24 dezembro 2012

Christmas reflections

The Divine is the impulse and motivation at Christmas—exercising Itself, honoring one of its special sons. Humanity easily cooperates because the folk aspect of the season is mixed with the religious. So the spirit of Christmas has effectively joined itself with the end-of-the-year Winter Solstice, touching a deep folk chord in humanity while celebrating the birth of a God-Man.
Christmas—the birth of more than a man—a savior, a Divine Principle is embodied in the birth of Jesus Christ. It is the Soul... the Divine come to earth to show man what man is like!
During ordinary, crowded hours we are not able to contemplate such a life as Christ’s with anything like an adequate temper of mind, but rather in calm, secret, solitary times we can do so. Midnight, dawn, in the hush of Christmas Eve, of Christmas Night, that fills the Western world—nay, any part of the world where Christ is worshiped—at such auspicious times we contemplate that charismatic night in Bethlehem 2000 years ago … and not only his birth, but his life: all the words, the events, the crises that followed.
As we meditate upon this mysterious existence, we may gradually find ourselves meditating upon the mystery of our own. Wrapped in deepest mystery, indeed, is our own existence—as is the recollection of it as we reminisce, ponder, trace over the strange patterns we have woven together to make up the design of what we call our life. Odd, that in thinking so intensely with such powerful intuitions filling our consciousness, during the stillness of Christmas Eve, of Christ’s appearance, we may find ourselves thinking of our own lives as well, as though the life we have lived is somehow related to the archetypal life that began in Bethlehem, is a part of the same continuing greater life of the Divine in the world of manifested things.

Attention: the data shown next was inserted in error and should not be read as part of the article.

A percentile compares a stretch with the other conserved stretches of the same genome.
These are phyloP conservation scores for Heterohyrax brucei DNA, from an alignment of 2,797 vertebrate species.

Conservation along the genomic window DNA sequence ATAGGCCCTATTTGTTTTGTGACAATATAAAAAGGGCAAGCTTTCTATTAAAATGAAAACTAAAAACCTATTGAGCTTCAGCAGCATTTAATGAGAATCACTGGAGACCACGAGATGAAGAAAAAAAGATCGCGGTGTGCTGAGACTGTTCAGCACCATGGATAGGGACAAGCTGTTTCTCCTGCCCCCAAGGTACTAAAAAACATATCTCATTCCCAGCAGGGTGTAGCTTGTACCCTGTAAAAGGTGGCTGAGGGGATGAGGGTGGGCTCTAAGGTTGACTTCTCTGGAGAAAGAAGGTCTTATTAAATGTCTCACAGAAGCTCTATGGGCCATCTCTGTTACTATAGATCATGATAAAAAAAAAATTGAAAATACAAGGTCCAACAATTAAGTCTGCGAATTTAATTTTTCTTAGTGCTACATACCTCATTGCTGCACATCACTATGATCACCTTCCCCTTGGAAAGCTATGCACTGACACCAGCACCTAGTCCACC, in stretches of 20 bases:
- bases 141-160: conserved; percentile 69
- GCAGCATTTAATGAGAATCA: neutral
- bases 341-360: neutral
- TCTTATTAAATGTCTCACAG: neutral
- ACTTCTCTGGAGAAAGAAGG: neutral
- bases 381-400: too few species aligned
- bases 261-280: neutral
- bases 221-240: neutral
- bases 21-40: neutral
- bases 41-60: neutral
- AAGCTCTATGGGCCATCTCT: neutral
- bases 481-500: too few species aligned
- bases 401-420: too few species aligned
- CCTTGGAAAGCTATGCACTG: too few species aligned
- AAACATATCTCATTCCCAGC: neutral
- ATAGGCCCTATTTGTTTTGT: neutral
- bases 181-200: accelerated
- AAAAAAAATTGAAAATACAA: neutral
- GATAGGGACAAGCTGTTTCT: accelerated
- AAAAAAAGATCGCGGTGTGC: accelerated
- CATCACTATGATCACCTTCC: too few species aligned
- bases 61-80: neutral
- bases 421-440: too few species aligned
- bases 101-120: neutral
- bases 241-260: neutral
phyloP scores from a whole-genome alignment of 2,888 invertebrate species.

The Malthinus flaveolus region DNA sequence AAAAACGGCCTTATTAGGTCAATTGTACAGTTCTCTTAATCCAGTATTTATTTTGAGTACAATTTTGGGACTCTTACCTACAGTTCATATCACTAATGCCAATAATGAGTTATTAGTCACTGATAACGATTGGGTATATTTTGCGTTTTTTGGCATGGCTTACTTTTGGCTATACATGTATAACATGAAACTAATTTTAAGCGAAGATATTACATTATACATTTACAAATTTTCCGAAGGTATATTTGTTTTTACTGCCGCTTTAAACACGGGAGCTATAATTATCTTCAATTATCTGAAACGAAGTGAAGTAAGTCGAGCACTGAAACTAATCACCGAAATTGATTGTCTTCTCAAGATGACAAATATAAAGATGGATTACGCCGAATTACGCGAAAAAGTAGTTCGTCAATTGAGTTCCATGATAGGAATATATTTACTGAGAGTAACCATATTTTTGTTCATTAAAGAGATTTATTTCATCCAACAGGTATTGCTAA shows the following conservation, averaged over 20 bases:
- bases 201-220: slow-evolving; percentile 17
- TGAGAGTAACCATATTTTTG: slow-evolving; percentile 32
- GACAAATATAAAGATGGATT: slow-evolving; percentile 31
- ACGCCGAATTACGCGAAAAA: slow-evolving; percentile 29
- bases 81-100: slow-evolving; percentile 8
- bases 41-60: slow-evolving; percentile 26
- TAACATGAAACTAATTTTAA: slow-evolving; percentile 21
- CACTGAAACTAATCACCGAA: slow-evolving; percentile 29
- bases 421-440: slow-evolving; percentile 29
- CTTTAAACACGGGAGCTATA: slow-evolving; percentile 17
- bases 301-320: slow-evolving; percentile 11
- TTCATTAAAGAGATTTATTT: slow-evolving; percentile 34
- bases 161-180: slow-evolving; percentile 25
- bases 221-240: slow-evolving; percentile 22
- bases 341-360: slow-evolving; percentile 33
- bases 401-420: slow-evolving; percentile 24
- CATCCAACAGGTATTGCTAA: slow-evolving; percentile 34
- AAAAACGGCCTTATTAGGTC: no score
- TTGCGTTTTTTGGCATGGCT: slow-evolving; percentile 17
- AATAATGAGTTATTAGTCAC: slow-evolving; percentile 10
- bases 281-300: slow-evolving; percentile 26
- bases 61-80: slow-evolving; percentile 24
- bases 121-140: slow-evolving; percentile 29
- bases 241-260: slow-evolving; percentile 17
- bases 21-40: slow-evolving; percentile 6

According to Vedanta philosophy, Thou art the Soul in all souls. The heart of Christ is yours, not in a figurative sense but in an actual sense. He belongs to us. He is us. This Vedantic view is supported by Christ’s own sayings: He that hath seen me hath seen the Father … Know ye not that ye are Gods, children of the most high… Be ye therefore perfect even as your Father in Heaven is perfect … The Kingdom of Heaven is within you. 
Christ has been called the Savior, but each of us may be one—prophets, all. Burden-bearers. World-supporters. On a smaller scale than his, no doubt, but in principle there is no essential difference. He but does on a world scale what spiritual aspirants are all doing, each in his or her own way, on the little stage of our individual lives, burdened as we are with so many trials, sufferings, tediums, miseries. Each of us is the savior of our family, children, parents, relatives, close friends, who have not yet begun to lead the life of the Spirit as we have. They are always looking, watching, waiting. They depend on our dedication, endurance, perseverance, faith, spiritual practices―our willingness to tread the heroic path to the end. For them we play the role that Christ played for the world—the principle is the same. The same life is in us as in him, only less intensified, less powerful in its vibrations, less commanding in its effect. But not essentially different.
We see, then, that with an act of spiritual imagination we may be able this Christmas to bring Christ closer to us than ever before, make him part of us and we part of him—part of his life, his high destiny—as we realize, in that act of creative imagination, the implications of the ultimate truth of the Upanishads: Thou Art That.

Excerpt from a lecture on Christ by  Paul Hourihan, edited by Anna Hourihan.